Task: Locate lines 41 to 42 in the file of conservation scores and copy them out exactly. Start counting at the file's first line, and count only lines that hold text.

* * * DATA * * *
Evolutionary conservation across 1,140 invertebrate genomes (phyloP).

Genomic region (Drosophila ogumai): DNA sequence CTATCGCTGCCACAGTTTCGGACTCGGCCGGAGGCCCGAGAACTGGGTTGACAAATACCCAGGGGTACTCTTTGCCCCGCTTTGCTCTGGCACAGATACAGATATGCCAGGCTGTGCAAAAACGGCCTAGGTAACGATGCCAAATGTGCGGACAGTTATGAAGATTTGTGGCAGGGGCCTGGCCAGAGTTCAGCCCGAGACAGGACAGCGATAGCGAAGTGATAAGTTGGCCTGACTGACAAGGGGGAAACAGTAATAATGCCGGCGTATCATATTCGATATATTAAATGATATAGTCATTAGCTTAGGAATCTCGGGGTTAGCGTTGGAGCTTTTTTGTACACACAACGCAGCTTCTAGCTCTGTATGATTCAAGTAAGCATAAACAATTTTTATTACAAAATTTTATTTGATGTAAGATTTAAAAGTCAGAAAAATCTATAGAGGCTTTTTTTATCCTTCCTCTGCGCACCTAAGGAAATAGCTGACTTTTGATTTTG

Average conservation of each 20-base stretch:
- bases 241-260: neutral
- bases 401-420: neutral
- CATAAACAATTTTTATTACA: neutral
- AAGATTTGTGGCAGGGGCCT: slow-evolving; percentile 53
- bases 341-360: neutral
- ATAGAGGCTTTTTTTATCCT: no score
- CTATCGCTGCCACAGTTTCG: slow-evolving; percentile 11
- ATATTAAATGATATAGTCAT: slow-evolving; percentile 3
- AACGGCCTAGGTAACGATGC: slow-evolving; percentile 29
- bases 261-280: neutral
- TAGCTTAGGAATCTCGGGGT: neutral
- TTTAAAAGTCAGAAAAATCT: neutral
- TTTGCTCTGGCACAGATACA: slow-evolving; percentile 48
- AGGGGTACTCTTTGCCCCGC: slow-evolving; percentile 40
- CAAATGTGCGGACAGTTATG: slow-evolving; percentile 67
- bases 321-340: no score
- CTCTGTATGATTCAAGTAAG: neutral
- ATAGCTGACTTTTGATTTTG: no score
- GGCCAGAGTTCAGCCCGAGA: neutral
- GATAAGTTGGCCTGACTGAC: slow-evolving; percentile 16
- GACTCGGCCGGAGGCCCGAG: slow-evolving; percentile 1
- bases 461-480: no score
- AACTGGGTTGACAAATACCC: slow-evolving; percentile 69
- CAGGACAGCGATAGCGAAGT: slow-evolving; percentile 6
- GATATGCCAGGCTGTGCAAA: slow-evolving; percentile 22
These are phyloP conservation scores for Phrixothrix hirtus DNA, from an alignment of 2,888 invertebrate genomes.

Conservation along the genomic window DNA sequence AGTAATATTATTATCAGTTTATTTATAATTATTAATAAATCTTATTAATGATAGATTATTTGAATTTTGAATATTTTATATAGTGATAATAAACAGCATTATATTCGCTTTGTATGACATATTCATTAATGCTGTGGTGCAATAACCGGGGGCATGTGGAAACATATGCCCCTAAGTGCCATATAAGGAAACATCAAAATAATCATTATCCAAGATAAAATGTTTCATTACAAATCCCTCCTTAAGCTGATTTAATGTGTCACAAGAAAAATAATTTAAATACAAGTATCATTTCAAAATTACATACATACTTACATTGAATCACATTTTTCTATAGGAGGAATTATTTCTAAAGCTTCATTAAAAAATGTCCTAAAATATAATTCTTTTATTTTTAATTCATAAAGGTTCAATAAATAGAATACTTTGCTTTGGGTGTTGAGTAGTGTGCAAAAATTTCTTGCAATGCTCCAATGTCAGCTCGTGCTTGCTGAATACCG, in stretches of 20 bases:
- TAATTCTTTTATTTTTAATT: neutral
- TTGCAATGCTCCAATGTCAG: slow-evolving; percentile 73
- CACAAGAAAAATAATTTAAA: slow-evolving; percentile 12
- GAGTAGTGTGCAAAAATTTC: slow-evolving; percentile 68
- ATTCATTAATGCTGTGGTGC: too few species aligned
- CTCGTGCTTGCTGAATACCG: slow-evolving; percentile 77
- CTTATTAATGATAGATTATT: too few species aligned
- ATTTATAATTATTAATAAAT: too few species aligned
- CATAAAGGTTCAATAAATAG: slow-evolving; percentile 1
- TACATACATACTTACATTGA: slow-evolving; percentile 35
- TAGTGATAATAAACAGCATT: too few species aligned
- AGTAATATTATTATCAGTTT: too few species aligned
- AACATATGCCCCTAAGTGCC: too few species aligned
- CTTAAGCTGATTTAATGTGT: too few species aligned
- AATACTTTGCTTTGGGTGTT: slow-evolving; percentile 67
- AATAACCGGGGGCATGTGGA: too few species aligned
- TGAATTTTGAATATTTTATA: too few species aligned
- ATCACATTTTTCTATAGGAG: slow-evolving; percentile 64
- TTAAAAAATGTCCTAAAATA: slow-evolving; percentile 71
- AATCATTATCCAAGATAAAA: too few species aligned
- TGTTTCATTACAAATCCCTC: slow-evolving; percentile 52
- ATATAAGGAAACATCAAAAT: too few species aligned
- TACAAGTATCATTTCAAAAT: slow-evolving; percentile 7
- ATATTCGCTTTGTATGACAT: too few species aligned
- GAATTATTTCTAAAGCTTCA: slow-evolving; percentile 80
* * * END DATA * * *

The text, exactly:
- TAGTGATAATAAACAGCATT: too few species aligned
- AGTAATATTATTATCAGTTT: too few species aligned